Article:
A Trunk in the Attic
by Taffy Cannon
I wasn’t looking for a coonskin cap when I walked into the gift shop in the Cascade Mountains of Oregon last summer. But straight ahead stood a furry six-foot tree of them in various sizes and I knew immediately there was no way I’d leave that shop without one.
Why? I can’t exactly tell you, though I’ve always loved playing dressup. I never had a coonskin cap as a kid, though my husband did, back when they were all the rage and everybody was singing about Davy Crockett, king of the wild frontier. I dressed in Annie Oakley buckskins back then, with fringed vest and skirt, a spiffy cowgirl hat, and shiny six-shooters on each hip.
Before I ever started school, I was photographed as a bride with lilies of the valley pinned to my veil above each ear, a “fierce witch” who was anything but, and a nurse. I wore nurse costumes so regularly that I can still whip up a nurse’s cap out of a sheet of white paper, faster than you can say “Cherry Ames.”
I loved reading about kids who had trunks of old clothing in their attics, usually dresses with bustles or elaborate hats, since our attic held only a few random boxes and my father’s WW II Navy great coat. Alas, I never actually knew anyone with an attic costume trunk, outside of fiction.
Every Halloween we wore our costumes back to school after we went home for lunch. Sometimes mine were store-bought, but mostly they were put together by a clever mother who sewed, and designed to be worn under a coat. Late October in Chicago carried the occasionally-realized threat of trick-or-treating in the snow, as we meandered up and down neighborhood streets, collecting mountains of full-sized candy bars, and apples, and an occasional cupcake.
Dressing up for Halloween went on hiatus in high school, but the die was cast. In college, I instigated any number of dorm skits where we dressed up as, for instance, The Seven Deadly Sins. I believe I was Sloth. Our hall parties to commemorate “the drinking rule,” allowing alcohol in the women’s dorms, always had themes. My favorite was when we all came as our favorite dirty words. I was a popped cherry.
Adulthood might not have brought maturity, but it did offer occasional opportunities for costume. Wearing a very respectable nun’s habit assembled from white sheets, just like Audrey Hepburn in the Congo in The Nun’s Story, I once had an unexpected bad drug experience, at the hands of a very lapsed, masked Catholic.
Then I moved to Los Angeles in the late seventies and discovered that adults routinely dressed up for Halloween, and not just for parties, either. They wore costumes to work. You might glance over on the freeway to see a gorilla at 8 am, or wait behind a dude with a bloody axe in his back midday at the 7-11. Nobody’d even blink. This was the period, I’m proud to say, when I was Carmen Miranda in a black wig, slinky dress with ruffled train, and large hat loaded with real (and heavy) tropical fruit. In 1980, I slipped into a black velvet evening gown and gazed adoringly at my mate as Nancy Reagan.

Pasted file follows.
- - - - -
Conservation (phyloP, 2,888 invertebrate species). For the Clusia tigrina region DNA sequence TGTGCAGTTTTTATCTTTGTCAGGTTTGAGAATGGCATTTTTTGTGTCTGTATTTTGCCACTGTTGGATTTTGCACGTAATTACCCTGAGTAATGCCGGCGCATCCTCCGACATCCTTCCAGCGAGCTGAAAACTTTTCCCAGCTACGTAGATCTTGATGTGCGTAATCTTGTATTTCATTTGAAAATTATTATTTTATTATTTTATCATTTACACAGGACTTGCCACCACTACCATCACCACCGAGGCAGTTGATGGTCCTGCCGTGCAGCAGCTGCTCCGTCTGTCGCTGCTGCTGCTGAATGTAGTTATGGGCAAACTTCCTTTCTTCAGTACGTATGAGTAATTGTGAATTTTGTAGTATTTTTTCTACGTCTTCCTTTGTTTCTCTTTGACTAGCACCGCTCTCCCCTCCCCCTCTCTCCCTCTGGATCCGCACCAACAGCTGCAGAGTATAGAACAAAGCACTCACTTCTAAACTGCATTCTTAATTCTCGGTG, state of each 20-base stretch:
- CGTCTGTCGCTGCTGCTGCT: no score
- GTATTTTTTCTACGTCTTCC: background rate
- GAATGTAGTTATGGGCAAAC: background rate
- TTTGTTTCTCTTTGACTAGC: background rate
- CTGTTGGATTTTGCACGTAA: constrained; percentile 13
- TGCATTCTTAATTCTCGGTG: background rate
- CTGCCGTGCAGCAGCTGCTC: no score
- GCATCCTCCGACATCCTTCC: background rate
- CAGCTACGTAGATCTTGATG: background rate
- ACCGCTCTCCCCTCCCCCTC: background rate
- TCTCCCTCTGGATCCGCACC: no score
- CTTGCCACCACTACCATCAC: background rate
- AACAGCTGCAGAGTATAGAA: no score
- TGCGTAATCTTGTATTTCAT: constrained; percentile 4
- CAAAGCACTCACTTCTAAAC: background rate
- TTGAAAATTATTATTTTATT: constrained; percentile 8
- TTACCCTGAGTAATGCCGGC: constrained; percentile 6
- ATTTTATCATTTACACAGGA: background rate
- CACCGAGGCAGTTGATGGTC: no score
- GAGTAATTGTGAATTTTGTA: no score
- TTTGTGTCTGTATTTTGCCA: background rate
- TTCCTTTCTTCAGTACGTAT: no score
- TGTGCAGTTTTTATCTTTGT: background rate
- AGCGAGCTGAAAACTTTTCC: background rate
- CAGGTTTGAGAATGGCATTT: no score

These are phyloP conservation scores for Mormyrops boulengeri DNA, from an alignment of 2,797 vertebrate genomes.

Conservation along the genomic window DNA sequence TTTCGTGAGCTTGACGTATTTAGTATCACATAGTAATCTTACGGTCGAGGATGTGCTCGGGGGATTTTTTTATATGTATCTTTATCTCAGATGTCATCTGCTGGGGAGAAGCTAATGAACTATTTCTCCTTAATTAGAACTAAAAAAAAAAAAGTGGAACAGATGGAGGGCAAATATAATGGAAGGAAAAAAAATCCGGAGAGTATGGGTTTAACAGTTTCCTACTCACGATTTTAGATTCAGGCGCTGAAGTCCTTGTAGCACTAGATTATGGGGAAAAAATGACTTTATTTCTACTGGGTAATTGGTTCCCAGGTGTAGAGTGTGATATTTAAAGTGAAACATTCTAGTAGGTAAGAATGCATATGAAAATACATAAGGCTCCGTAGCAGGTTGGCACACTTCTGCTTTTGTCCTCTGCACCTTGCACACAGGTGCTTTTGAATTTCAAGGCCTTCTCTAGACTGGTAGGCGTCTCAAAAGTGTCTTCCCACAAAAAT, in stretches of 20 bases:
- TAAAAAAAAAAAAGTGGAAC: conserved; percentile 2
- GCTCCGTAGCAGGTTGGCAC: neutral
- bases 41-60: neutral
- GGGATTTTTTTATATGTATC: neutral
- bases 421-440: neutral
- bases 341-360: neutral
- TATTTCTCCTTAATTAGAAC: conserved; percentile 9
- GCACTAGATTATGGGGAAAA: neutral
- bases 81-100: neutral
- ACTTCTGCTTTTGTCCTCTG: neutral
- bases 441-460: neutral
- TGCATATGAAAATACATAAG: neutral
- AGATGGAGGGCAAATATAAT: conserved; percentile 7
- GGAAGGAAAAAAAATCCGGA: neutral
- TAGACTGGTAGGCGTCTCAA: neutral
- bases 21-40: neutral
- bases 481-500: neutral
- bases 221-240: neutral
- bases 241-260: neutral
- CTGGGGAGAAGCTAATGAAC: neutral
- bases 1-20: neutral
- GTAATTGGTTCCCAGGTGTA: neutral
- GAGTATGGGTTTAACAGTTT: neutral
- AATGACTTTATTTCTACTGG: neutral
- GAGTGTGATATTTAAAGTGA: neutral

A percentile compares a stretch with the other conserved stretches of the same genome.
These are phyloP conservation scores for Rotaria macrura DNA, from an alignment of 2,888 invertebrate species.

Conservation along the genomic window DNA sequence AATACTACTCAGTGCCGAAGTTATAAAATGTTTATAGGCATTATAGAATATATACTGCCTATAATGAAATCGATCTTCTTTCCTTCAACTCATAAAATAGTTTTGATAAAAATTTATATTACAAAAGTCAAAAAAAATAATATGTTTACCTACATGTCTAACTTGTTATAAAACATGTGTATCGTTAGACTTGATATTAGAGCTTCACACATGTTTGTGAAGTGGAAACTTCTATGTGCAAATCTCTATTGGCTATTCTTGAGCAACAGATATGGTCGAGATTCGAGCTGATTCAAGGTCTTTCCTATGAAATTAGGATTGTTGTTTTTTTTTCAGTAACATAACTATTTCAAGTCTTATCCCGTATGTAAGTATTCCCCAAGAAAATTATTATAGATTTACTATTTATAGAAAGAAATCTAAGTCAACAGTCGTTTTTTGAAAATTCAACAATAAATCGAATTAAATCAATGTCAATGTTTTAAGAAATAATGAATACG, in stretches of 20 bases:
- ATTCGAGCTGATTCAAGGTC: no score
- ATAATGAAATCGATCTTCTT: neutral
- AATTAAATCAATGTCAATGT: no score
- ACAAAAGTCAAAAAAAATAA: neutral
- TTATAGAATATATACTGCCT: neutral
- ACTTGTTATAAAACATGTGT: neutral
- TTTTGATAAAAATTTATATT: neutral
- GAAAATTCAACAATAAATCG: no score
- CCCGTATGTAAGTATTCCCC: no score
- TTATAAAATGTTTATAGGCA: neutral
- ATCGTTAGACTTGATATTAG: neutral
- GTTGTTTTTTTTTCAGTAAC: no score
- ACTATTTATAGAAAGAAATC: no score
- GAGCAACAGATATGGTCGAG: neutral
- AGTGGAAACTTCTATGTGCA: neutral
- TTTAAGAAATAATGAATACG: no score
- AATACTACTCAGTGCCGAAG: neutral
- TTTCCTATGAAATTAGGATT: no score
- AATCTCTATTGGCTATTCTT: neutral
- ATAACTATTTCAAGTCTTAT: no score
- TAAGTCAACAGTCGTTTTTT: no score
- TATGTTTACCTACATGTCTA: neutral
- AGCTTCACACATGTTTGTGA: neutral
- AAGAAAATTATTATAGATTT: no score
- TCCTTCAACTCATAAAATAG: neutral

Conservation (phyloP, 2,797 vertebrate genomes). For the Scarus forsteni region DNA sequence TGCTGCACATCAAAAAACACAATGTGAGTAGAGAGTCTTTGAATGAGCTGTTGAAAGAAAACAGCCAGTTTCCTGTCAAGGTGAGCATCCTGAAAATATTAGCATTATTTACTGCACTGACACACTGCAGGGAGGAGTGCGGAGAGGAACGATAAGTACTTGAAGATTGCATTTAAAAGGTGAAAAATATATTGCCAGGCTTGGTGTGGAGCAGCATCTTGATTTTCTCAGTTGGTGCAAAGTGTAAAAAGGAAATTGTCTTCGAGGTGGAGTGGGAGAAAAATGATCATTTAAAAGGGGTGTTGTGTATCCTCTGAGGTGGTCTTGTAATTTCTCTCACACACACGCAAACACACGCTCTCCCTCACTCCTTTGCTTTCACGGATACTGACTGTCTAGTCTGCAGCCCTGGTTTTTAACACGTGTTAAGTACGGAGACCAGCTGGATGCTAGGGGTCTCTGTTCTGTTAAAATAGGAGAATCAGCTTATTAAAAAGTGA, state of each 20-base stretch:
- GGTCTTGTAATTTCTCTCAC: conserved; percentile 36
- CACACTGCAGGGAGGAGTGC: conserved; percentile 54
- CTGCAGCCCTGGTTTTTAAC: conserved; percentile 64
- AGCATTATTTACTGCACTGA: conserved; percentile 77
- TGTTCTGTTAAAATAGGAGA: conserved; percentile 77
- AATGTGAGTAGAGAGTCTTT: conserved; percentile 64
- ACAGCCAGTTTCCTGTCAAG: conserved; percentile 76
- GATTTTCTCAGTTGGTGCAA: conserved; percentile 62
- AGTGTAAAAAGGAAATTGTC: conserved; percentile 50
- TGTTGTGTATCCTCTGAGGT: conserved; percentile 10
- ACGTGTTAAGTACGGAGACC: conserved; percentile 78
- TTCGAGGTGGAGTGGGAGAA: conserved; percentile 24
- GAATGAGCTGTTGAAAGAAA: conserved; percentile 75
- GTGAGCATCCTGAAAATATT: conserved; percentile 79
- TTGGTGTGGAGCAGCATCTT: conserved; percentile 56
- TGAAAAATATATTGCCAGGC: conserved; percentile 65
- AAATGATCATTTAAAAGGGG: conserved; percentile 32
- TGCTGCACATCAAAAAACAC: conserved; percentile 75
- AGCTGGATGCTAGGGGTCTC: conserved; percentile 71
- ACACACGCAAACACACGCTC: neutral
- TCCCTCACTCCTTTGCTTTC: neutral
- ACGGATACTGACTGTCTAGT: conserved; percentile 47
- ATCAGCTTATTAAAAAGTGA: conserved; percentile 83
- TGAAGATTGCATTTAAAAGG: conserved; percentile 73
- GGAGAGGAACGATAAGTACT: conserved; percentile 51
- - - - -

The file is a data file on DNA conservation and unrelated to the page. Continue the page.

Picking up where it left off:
And that, I think, explains my fascination with costumes: the opportunity to briefly become somebody else. It is closely akin to the way writing fiction allows the assumption of all sorts of alternate identities. In the course of a single book, and sometimes even a single day, I can be a dozen very different people, slipping in and out of their worlds, utterly immersed in those characters.
Real life is trickier.
Having a child provided greater license to dress up, though I learned to be careful about the elementary school Halloween Carnival. The year I dusted off some old political buttons and a flowing, tie-eyed skirt, then parted my hair in the middle with a headband, seven-year-olds all thought I was an Indian. But there was no confusion the time I pinned up my hair, donned a neatly pressed work shirt, affixed a holstered glue gun to my hip and wore a name badge that proclaimed: “I am Martha Stewart and you will never be as perfect as I am.”
My favorite costume of that era arose out of my third-grade daughter’s fascination with Felicity, the American Girl character who lived in Colonial Williamsburg. That year I had way too much time on my hands and made us both colonial dresses, clothing that we took to Williamsburg several times and wore around at night, pretending it was 1775.
Our nighttime prowling led indirectly to one of my favorite scenes from my mystery Guns and Roses, which itself grew out of those family trips to Williamsburg. My daughter was perched on a bench outside Chowning’s Tavern, peering through a window at diners eating Brunswick stew and fried chicken, when people inside the restaurant began to notice her in astonishment. I could see the mental wheels rolling: Cut me off, Ethel. I just saw a colonial child. Today Williamsburg is loaded with kids in colonial costumes, which you can even rent, but back then only the staff dressed up, and none of them were children.
That was the moment that I realized I had to find a way to get a book out of those experiences.
Our Friends of the Library host a Halloween volunteer appreciation luncheon, and it is always a treat to see normally very proper volunteers from the Friends Bookstore in full regalia. Some years I just get by (a shirt emblazoned “Security” with a ball cap and plastic club, for instance) but other times I’ve been a fetching haloed angel and once I wore all black with ebony feather wings and a name tag reading “Nevermore.” It was, after all, the library.
This year? The coonskin cap, of course. I’m short on buckskins at the moment, but have homespun-colored jeans and shirt, as well as some fine scraps of fur for adornment. The fur scraps came out of my own attic costume box. Because it’s never too late to create your own costume trunk, and I’m pretty sure this isn’t something I’m going to grow out of.